Company’s Reaction to Claim of Unequal Pay Provides Lessons for Employers
Author: Maria Greco Danaher (Pittsburgh)
Published Date: July 20, 2017
Complaints of unequal pay should not be taken lightly, and certainly should not be met with an immediate adverse employment action. The U.S. Court of Appeals for the Eighth Circuit recently reinstated a female office worker’s equal pay retaliation claim that had been dismissed by a federal district court, and is allowing that case to move forward to a jury. Donathan v. Oakley Grain, Inc., No. 15-3508 (June 28, 2017).
Shana Donathan, a female office employee with a “good work ethic” and no prior poor reviews or prior discipline, complained to her employer of unequal pay. Eight days later, she was laid off along with three seasonal workers and an individual fired for documented performance issues. Three days after the five workers’ employment had been terminated—and on the first workday after their discharge—the three seasonal workers were rehired, along with a replacement for Donathan.
Donathan’s replacement was not licensed to do the job that Donathan had held and did not possess experience similar to Donathan’s. Donathan filed a charge with the U.S. Equal Employment Opportunity Commission (EEOC) and, ultimately, a federal court lawsuit which included retaliation claims under Title VII of the Civil Rights Act of 1964 and the Equal Pay Act.
The district court dismissed the claims in response to a motion for summary judgment filed by the employer. Donathan appealed to the Eighth Circuit, which reversed the dismissal of the retaliation claim.
The Eighth Circuit’s Decision
A plaintiff’s ultimate burden in a Title VII retaliation case is to prove that an impermissible retaliatory motive was the “but-for” cause of the adverse employment action, which is a relatively high bar—higher than simply having to prove that the protected activity of the plaintiff was one of the “motivating factors” of the firing. But in this case, the court held that Donathan’s case should be decided by a jury for the following reasons:
The business reason provided by the company for Donathan’s layoff was “economic necessity tied to a seasonal downturn” in business, but Donathan’s office position never had been included in a seasonal layoff in the prior years during which Donathan had worked for the company.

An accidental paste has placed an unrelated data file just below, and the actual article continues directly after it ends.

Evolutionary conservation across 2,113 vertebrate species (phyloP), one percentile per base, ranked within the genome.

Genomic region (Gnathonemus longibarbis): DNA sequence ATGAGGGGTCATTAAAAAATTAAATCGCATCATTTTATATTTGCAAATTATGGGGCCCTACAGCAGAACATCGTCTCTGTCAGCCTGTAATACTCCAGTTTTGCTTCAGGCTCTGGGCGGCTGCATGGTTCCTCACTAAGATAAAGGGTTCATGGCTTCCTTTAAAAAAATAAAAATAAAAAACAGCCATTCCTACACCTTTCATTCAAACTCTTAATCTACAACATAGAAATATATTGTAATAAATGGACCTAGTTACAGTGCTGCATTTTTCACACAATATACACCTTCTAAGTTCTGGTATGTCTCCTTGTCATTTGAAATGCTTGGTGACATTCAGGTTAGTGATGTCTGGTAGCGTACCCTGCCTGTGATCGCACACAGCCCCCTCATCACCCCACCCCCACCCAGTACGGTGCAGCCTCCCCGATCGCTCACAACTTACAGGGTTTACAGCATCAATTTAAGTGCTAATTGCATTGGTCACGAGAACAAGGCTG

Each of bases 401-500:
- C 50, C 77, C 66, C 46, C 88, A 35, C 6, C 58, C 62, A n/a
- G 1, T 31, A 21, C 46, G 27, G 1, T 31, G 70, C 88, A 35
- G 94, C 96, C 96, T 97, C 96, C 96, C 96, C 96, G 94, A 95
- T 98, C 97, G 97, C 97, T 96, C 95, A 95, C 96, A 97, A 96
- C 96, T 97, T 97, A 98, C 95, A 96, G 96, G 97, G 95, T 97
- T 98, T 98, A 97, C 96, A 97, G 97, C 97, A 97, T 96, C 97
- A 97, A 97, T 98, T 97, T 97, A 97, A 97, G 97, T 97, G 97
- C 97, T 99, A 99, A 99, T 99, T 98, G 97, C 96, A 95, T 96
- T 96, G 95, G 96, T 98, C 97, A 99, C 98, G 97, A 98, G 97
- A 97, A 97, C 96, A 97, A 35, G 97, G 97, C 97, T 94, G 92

Donathan had no prior negative reviews or disciplinary actions.
A replacement was hired for Donathan by the very next workday.
The temporal proximity between Donathan’s complaint of pay inequality and her layoff (there was evidence of a phone call between managers regarding the layoffs just after, and on the same day, as Donathan’s complaint and the layoffs occurred eight days later) was “strong evidence” of retaliation.
This case provides a checklist of “don’t do” actions for employers. First, and importantly, there was no factually supported business-related reason for terminating Donathan’s employment. She was a successful employee without prior disciplinary or negative evaluations, and her office position had never before been included in seasonal layoffs. Next, the business rationale given by the company (seasonal slowdown) was immediately clouded by the fact that the three seasonal workers laid off with Donathan were rehired on the very next business day. Finally, at the same time that it brought back the three seasonal workers, the company hired an individual whose qualifications were measurably lower than Donathan’s rather than rehire Donathan, again weakening its “legitimate business reason” for the termination.
While the dissent in this case suggests that “the majority opinion is a victory for inferring retaliatory intent from temporal proximity,” such a characterization overlooks the fact that temporal proximity was only one of a number of factors on which the court’s decision was based.
Employers should recognize that thoughtful and careful consideration and investigation of an employee’s claim of unequal pay can help avoid a retaliation claim and the attendant legal action that most certainly will accompany it. In this case, there was no documented discussion, investigation, or consideration of Donathan’s issues prior to her dismissal and replacement.
Maria Greco Danaher regularly represents and counsels companies in employment related matters. She specializes in representing management in labor relations and employment litigation, and in training, counseling, and advising human resource departments and corporate management on these topics. Maria has first chaired trials in both federal and state courts since 1986, and regularly instructs attorneys and students in issues related to trial tactics. In addition to her litigation experience,...